Dual Diagnosis Rehab for High Functioning Alcohol and Depression

Dual Diagnosis Rehab for High Functioning Alcohol and Depression

Dual Diagnosis Rehab for High Functioning Alcohol and Depression

When someone suffers from an alcohol use disorder, people assume that they must not function and take care of daily responsibilities. But the opposite is true. Many people put up a good appearance, go to work daily, and take care of their responsibilities. Statistics show that one-fifth of the seventeen million Americans dealing with an alcohol use disorder can be classified as functional.[1] However, they can also be dealing with depression.  When you’re talking about high functioning alcohol and depression, people must seek help from a dual diagnosis rehab.

Let’s take a look at some signs to look out for if someone is high functioning and the importance of getting help to get sober.

Continued after video:

The Signs of a High Functioning Alcoholic

If a loved one is considered a high functioning alcoholic, they’re not going to show up drunk to work or their child’s softball game. To the general public, they will seem to have it all together. But, some behaviors are red flags and signal someone is a high functioning alcoholic.[2]

Examples of these types of behavior include:

  • You or a loved one pour yourself a drink the moment you get in the door.
  • Getting mad or angry when something or someone prevents you from drinking.
  • HIding alcohol consumption.
  • Getting mad or angry if someone noticed you drinking heavily.

These are just a few signs that you or someone you love could be a high functioning alcoholic.

One thing to remember is that they may consume as much alcohol as others battling an alcohol use disorder. Still, they don’t appear intoxicated because they’ve built up a tolerance. They need to drink more to get the same effects. This means they are drinking at dangerous levels. This can impair judgment and lead to other health problems.

Depression and the High Functioning Alcoholic

Many people classified as high functioning and dealing with an alcohol use disorder may also be battling depression. This type of dual diagnosis is widespread because anxiety and depression can lead to excessive drinking.[1] Just because someone is high functioning and appears to have their life together, it doesn’t negate the severity of their depression or alcohol use.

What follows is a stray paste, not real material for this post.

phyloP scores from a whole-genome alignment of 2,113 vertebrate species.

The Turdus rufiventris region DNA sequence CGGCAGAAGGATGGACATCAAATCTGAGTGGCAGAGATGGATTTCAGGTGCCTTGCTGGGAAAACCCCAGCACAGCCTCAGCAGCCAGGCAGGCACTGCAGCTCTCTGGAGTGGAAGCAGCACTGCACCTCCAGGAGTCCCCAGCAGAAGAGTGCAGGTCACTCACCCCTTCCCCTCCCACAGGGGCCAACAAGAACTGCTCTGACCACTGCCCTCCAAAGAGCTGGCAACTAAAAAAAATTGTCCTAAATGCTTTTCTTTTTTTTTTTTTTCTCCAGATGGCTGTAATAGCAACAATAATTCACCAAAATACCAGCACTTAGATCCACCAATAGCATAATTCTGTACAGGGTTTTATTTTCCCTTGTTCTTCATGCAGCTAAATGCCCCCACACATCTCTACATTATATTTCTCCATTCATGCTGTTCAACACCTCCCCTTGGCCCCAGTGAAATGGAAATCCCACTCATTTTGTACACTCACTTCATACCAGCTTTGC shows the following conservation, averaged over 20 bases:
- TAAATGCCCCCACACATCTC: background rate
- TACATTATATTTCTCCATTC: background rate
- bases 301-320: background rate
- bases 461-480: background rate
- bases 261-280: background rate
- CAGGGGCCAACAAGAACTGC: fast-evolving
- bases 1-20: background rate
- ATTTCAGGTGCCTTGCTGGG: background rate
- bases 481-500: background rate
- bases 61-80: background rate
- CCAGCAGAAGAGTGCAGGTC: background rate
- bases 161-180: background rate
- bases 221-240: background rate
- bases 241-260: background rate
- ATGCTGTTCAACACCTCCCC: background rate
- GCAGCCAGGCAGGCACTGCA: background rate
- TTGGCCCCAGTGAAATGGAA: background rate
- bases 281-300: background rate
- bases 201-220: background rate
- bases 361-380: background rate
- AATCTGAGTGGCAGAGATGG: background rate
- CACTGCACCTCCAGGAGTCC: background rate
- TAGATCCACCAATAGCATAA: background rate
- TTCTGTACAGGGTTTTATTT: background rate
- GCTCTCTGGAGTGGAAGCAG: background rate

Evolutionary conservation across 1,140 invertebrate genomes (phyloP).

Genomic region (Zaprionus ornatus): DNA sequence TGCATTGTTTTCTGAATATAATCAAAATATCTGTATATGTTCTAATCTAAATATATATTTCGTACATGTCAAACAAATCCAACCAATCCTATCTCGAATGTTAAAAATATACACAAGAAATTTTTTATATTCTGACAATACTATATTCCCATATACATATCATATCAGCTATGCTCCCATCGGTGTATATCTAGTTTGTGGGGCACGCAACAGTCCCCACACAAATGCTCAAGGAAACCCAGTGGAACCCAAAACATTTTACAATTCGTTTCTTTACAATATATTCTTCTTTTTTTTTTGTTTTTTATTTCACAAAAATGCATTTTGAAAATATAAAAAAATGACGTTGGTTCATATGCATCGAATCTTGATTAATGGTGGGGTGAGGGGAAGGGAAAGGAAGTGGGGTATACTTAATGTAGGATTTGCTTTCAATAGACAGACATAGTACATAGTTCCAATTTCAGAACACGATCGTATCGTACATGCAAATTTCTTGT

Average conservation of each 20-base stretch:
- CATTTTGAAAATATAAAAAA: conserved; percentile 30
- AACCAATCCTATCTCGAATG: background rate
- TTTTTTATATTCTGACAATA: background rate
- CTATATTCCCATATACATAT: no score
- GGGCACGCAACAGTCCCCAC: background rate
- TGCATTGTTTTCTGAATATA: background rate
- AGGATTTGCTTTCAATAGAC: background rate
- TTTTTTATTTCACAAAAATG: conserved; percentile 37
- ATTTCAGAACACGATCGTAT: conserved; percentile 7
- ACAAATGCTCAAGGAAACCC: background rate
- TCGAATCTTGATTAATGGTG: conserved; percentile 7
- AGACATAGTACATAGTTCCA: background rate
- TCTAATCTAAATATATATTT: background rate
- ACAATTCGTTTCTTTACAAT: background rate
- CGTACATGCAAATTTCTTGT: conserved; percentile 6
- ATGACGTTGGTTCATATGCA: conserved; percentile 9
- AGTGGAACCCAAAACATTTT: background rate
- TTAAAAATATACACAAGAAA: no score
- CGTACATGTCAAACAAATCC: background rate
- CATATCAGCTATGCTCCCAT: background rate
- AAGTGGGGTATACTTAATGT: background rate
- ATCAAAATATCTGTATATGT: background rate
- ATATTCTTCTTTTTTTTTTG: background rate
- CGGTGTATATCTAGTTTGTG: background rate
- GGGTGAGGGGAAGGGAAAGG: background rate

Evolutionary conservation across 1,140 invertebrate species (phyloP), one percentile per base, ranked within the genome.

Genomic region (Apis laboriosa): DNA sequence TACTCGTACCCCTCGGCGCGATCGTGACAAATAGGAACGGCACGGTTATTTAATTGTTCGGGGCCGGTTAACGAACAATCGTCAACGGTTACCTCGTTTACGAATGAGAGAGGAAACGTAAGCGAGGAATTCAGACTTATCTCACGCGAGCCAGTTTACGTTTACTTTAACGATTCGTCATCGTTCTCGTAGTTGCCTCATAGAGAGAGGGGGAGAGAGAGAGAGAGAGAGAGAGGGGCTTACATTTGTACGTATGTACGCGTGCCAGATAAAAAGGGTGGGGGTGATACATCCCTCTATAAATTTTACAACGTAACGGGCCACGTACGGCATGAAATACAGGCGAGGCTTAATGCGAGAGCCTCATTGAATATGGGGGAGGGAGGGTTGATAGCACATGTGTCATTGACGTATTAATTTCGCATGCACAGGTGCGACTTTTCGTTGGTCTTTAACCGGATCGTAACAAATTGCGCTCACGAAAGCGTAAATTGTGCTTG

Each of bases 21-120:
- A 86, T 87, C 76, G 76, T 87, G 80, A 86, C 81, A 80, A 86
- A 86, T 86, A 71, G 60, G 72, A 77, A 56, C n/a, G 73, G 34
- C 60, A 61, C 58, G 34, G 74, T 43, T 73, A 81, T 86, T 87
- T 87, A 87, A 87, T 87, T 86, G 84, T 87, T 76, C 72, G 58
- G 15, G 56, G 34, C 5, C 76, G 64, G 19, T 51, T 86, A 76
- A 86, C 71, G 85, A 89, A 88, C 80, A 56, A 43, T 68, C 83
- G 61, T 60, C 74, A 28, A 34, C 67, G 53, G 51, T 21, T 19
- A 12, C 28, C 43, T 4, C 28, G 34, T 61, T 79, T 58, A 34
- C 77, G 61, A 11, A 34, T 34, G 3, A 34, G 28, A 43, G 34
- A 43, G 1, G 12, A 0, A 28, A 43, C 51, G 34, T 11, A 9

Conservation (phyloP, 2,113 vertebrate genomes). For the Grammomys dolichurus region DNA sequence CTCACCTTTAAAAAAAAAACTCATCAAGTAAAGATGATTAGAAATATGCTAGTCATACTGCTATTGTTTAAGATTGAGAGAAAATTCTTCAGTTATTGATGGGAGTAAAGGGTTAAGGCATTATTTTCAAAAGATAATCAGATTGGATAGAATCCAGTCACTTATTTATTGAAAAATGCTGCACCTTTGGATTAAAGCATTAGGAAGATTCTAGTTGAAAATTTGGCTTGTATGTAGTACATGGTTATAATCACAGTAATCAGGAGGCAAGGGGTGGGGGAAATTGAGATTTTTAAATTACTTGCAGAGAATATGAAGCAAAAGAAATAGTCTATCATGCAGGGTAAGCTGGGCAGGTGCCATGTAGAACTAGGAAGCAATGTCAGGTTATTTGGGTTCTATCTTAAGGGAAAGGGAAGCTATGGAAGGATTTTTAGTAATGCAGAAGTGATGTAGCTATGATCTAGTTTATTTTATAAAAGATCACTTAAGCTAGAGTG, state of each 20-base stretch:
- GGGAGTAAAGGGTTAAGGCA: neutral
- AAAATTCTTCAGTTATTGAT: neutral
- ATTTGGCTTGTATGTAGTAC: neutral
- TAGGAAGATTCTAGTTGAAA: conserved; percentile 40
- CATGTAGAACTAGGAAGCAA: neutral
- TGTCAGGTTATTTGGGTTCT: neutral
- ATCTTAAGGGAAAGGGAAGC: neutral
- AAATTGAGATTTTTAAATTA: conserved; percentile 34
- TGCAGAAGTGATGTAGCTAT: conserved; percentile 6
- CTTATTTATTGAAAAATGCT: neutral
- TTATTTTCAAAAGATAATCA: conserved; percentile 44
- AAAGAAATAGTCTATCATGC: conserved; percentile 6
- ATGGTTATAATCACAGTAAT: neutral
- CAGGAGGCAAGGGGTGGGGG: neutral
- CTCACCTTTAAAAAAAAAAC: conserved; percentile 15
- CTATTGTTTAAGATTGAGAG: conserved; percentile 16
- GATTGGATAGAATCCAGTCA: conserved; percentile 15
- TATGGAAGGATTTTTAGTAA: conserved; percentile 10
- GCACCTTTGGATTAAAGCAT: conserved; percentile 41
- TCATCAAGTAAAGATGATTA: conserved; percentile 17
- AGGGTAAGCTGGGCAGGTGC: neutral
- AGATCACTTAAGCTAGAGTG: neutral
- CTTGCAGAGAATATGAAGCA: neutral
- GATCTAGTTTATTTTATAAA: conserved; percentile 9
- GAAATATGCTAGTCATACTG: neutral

If people take medication for depression and anxiety, alcohol consumption can disrupt their treatment. Alcohol interferes with medication, making their depression and anxiety worse. This can lead people to drink even more to make themselves feel better. It’s a vicious cycle that can only stop with the right treatment.

Many people never address the underlying causes of their addiction. This can lead to a higher chance of relapse. If people understand what lead to their drinking in the first place, they will be able to address not only their drinking but also the underlying reasons for drinking. When both issues are addressed at once, the chances of staying sober can increase. A dual diagnosis rehab treatment will address depression and alcohol abuse.

Dual Diagnosis Rehab for High Functioning Alcohol and Depression

At Desert Cove Recovery, we realize that addiction has many faces. We know many people may not show that they are dealing with alcohol use disorder and depression. Helping them acknowledge they need help is just as important as helping those with obvious signs of battling addiction.

We offer various services to help people overcome their alcohol use disorder and depression at the same time. Our customized treatment programs to help those with a dual diagnosis will address the dependency on alcohol and therapy to find the underlying causes of addiction. For some, this involves detox. This must be done with medical professionals nearby to help deal with any withdrawal symptoms that can arise.

Through our careful and precise treatment programs, we help people live the sober lives they deserve. Call us today or contact us online to get started.

Sources:

[1] https://www.everydayhealth.com/sanjay-gupta/are-you-a-functional-alcoholic/

[2] https://www.verywellmind.com/what-is-a-functional-alcoholic-67879